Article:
Di Bruno Brothers, which had offered free meals to police serving during the protests, rescinded the offer under pressure from staff who spoke out there, too, and threatened to strike. Amid the backlash, the fourth-generation cheesemonger and gourmet shop made a statement pledging to take on companywide racial-injustice training, donate to Black Lives Matter and other organizations, “We recognize that our ability to rely on the assistance of the police to protect our store in times of unrest is a privilege that many in our city and country have not been afforded,” the letter said.
And the owners of Kensington brewery Evil Genius, following a public decision to fire a brewer who had advocated violent antipolice protest tactics, found themselves backpedaling on Instagram to clarify that, while they are against violence, they do stand in support of Black Lives Matter. One commenter summed up a common sentiment: “saying Black Lives Matter now is way too late, and most of us aren’t stupid enough to buy it.”
But the change that’s needed will require a long-term commitment, said Ben Bynum, who with his brother Robert runs one of the city’s most prominent black-owned restaurant groups, which opened in 1990 with the iconic jazz club Zanzibar Blue and now includes jazz-themed restaurants South and Relish and blues club Warmdaddy’s.
“I feel like this time needs to be a wake-up call,” said Bynum, adding that, last week, he had to board up the windows at South after 28 panes were smashed. “But do I feel angered by what took place? No, I don’t. Because this a necessary part of the process. How many times do innocent people have to be killed before people realize that this is a product of discrimination and racism?”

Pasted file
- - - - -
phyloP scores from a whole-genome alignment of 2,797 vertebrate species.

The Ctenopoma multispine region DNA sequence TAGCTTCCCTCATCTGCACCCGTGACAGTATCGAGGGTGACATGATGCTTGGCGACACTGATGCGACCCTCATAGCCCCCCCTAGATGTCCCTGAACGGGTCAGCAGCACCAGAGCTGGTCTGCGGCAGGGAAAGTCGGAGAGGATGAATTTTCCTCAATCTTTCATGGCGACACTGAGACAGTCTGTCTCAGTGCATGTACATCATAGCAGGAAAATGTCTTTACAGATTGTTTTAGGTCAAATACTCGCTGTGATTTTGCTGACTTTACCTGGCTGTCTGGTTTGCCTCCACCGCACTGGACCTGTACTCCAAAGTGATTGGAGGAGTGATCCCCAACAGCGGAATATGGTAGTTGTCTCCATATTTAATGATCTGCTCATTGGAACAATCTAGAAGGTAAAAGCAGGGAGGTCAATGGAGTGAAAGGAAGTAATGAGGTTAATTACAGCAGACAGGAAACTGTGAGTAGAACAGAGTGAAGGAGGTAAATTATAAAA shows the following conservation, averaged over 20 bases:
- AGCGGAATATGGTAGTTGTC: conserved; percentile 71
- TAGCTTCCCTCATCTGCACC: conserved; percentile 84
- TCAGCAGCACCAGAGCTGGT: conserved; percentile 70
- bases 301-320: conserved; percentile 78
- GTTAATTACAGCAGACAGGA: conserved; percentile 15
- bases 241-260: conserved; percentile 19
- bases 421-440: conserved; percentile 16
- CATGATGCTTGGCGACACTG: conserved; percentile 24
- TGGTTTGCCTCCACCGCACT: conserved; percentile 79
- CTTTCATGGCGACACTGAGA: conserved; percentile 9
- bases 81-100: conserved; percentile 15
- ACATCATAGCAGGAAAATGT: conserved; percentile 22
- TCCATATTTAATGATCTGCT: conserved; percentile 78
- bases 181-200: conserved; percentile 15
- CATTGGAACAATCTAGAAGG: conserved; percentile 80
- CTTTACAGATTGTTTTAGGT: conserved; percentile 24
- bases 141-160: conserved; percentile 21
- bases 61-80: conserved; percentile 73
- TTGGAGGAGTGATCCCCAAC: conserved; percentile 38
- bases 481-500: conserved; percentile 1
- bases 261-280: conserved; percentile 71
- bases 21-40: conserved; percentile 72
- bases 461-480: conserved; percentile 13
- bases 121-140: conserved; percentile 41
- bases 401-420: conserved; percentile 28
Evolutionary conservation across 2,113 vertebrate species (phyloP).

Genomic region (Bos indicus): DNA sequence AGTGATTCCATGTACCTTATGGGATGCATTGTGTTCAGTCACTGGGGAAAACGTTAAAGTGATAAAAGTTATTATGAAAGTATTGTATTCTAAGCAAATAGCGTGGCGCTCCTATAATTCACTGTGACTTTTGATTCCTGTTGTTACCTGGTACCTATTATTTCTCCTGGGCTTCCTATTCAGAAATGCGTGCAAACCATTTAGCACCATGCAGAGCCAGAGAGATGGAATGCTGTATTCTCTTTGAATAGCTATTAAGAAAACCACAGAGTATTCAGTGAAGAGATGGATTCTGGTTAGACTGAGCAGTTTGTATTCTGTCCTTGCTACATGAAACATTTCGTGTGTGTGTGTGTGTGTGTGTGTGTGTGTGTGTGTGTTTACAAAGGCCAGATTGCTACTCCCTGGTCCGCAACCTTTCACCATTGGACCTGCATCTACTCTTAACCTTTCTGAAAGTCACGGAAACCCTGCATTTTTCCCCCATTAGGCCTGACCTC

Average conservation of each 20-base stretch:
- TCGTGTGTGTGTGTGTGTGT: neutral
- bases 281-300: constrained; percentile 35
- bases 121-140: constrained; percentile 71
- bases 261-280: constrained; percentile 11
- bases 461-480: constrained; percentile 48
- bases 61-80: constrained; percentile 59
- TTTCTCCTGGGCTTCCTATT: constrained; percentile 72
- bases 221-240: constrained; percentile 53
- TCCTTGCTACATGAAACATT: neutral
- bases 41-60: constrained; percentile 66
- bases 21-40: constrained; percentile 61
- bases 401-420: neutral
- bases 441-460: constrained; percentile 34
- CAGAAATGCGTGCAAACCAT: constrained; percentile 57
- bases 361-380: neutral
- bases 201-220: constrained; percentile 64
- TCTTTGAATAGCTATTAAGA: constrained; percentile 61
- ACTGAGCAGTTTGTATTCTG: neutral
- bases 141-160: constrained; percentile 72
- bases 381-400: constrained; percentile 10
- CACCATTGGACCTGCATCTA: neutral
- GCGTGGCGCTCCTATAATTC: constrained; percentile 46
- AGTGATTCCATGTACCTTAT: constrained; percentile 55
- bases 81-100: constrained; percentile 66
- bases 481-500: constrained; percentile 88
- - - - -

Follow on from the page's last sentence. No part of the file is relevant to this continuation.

He sees that at every level in the industry, from the challenges in getting hired or advancing in the kitchen, to the outward perceptions that the public and the press can place on black restaurateurs.
“There is a certain negative connotation when you’re classified as a black restaurant — and that is never what our intention was to be. The reason we serve soul food and Southern food is because it’s a part of our culture and who we are,” Bynum said.
This same conversation is echoing nationally: On Monday, the editor of Bon Appétit, Adam Rapoport, stepped down after a racially offensive photo emerged, which amplified allegations about pay inequities and discriminatory treatment of workers. And restaurants from Chicago to South Carolina have drawn outrage and protests for vocal opposition to the movement.
For chef-activists like Milligan and Evans, the way forward is less about statements on social media than what restaurants actually do.
After food-distribution sites and grocery stores were closed last week in response to protests and looting, they helped launch a food-distribution project called Everybody Eats. Other restaurants all over the city quickly offered to help, collecting food donations and adding their own contributions.
That is welcome start, said Blew Kind, the owner of the Kensington cafe Franny Lou’s Porch, where the menu includes “Anti-Oppression” turkey sandwiches and where Kind recently boarded up her windows, she said, because she “was worried about people being allowed to loot black businesses, because the police are letting it happen.”
She’s trying to step up, too: Right now, she and staff are developing a community safety plan, with alternatives to calling the police when problems arise in or around the cafe. One of Philadelphia’s last moments of racial turmoil, after all, came when police were called on two black men at a Starbucks.
“We can help each other. We’re not helpless," Kind said. "This person yelling at my business is probably someone’s son who lives a block away.”
To Kind, all restaurants that are posting “Black Lives Matter” also need to look closely at how they do business, how they hire, treat and compensate staff, and how they handle security.
Her bottom line: “Train your staff and yourself on how to dismantle this racism that is definitely in your business.”
Staff writer Mike Klein contributed to this article.